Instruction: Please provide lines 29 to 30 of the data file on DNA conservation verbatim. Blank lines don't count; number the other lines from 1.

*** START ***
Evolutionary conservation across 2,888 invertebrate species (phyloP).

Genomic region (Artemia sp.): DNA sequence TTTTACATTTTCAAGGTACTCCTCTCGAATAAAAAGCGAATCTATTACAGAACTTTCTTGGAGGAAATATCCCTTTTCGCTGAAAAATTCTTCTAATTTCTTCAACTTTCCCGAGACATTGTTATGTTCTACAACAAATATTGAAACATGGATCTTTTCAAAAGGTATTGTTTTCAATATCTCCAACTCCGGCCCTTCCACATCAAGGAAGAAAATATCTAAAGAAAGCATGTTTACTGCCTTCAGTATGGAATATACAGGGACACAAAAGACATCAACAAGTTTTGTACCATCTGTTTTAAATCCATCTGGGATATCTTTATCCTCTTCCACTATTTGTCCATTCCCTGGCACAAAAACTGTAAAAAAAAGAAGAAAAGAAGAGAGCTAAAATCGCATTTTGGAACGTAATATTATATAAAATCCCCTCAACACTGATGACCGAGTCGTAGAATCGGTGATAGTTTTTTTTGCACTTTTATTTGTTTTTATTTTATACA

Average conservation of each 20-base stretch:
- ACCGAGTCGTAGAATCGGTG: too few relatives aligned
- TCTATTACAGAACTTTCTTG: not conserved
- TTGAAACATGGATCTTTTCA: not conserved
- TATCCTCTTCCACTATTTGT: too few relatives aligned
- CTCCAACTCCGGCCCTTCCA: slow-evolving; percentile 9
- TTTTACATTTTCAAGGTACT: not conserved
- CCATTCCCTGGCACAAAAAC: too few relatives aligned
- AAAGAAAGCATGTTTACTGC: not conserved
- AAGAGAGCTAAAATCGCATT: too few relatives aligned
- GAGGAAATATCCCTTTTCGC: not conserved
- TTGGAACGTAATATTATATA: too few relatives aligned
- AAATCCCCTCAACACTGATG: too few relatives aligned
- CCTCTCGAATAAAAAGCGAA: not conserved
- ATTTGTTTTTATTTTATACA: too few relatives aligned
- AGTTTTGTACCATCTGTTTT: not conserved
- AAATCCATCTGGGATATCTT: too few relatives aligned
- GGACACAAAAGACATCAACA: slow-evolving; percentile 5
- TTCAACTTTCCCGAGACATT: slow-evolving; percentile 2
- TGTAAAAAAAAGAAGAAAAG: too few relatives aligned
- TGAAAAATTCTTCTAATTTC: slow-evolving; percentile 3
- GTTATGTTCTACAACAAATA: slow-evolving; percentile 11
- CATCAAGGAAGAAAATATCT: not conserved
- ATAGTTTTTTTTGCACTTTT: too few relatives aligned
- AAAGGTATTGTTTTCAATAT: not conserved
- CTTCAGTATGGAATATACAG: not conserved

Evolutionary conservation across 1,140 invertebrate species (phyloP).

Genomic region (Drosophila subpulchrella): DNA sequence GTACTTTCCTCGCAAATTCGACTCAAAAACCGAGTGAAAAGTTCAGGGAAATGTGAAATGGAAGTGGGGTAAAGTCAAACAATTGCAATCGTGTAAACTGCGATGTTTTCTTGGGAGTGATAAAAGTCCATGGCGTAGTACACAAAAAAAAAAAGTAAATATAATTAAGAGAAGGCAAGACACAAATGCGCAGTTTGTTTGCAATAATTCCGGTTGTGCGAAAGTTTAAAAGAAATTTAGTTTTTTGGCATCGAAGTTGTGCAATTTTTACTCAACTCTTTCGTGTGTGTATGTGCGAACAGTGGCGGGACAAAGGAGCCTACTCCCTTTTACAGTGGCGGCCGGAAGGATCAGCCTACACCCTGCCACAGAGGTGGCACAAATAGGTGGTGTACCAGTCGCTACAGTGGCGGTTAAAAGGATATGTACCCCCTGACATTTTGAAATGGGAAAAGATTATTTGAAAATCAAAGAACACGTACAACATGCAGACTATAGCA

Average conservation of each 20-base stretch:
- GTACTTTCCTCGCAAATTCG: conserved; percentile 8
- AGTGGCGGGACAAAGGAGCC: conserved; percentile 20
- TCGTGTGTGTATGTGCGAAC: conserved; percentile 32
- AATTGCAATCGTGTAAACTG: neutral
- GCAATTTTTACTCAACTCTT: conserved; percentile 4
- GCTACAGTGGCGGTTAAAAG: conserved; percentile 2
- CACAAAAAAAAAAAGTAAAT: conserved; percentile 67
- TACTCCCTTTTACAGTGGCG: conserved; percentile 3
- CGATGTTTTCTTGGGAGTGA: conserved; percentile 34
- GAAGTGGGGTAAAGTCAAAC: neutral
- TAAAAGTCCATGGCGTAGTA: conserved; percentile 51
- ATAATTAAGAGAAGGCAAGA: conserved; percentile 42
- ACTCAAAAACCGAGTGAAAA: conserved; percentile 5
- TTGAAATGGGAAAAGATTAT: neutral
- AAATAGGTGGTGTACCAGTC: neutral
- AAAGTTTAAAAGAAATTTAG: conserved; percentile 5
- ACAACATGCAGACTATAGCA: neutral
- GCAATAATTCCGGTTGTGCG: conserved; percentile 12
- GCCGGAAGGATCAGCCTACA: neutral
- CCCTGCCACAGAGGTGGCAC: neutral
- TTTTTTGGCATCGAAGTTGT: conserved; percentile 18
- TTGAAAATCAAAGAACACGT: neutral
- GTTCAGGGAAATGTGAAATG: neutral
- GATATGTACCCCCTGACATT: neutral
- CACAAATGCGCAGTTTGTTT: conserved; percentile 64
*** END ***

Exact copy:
Evolutionary conservation across 1,140 invertebrate species (phyloP).

Genomic region (Drosophila subpulchrella): DNA sequence GTACTTTCCTCGCAAATTCGACTCAAAAACCGAGTGAAAAGTTCAGGGAAATGTGAAATGGAAGTGGGGTAAAGTCAAACAATTGCAATCGTGTAAACTGCGATGTTTTCTTGGGAGTGATAAAAGTCCATGGCGTAGTACACAAAAAAAAAAAGTAAATATAATTAAGAGAAGGCAAGACACAAATGCGCAGTTTGTTTGCAATAATTCCGGTTGTGCGAAAGTTTAAAAGAAATTTAGTTTTTTGGCATCGAAGTTGTGCAATTTTTACTCAACTCTTTCGTGTGTGTATGTGCGAACAGTGGCGGGACAAAGGAGCCTACTCCCTTTTACAGTGGCGGCCGGAAGGATCAGCCTACACCCTGCCACAGAGGTGGCACAAATAGGTGGTGTACCAGTCGCTACAGTGGCGGTTAAAAGGATATGTACCCCCTGACATTTTGAAATGGGAAAAGATTATTTGAAAATCAAAGAACACGTACAACATGCAGACTATAGCA